At the risk of sounding like one of those ghastly people who say their mum is their best friend, the new dynamic was a mixture of family and friendship. We’d go out for dinner, drink rubbish wine, make each other laugh and then when I woke in the middle of the night, I’d turn and check she was still there like I was a tiny kid still scared of the dark.
Because I was in charge of half the van jobs (duties falling into the care of whoever was naturally better at what) she was also lighter and freer to have a holiday too, I realised, understanding how much she probably had to carry on family holidays in the past with two young kids oblivious to the effort and expense that went into a holiday and my dad, who was brilliant but needed to be constantly fed and who napped like a baby, too. She’d held our family together for so long that it was just a joy to be able to return the favour.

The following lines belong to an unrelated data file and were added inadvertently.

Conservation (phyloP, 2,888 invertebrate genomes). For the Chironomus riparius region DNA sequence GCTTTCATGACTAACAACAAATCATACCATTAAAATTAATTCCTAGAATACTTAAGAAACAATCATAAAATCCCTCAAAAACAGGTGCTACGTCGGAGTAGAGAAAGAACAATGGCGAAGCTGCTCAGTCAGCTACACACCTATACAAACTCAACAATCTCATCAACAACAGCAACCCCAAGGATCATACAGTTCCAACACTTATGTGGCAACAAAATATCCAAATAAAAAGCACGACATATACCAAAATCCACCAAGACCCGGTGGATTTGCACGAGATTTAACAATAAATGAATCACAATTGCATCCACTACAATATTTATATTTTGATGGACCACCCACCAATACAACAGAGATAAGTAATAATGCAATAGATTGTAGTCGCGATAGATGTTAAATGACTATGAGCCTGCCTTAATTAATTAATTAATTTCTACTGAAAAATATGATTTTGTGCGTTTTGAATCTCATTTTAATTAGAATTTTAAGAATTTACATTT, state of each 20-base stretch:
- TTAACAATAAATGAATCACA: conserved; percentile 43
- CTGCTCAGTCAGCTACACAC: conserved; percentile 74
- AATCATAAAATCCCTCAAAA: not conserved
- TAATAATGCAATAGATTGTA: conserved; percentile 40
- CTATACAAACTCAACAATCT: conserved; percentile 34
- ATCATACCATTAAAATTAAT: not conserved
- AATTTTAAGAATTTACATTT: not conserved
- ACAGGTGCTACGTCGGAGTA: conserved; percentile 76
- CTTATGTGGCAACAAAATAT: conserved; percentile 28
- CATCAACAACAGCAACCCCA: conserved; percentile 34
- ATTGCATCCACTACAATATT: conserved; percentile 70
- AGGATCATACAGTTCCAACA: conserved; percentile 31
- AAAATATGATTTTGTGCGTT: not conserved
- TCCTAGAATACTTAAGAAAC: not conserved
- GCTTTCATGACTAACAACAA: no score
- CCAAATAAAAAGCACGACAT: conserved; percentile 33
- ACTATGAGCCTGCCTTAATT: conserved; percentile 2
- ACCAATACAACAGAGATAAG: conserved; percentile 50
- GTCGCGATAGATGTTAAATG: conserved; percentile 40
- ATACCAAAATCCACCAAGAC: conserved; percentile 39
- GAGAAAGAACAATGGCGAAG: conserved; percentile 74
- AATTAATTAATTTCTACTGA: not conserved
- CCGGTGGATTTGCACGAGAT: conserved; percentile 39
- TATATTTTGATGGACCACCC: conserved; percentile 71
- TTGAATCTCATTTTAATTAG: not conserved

“When you get to a certain age you want to challenge yourself,” she said at one point. “Massive campervan, me the only driver, going to places unknown.” Fit for 66, I’d realised she was making comments about how my dad would “struggle with the ladders in and out of bed” and wondered if ageing was subconsciously in her mind. She was still capable of anything, but in 10 years I wondered if it would be me driving (finally).
We drove back to Roger’s to return our van, the scenery changing from misty country roads to fields of haybales. My mum was almost tearful when she thanked me for the trip. “I’ll remember it forever,” she said, and I knew I would, too.
Still, it wasn’t all easy riding. “Hey, let’s not tell Dad about the crash immediately, shall we?” she said. “Whatever you say, Thelma,” I replied.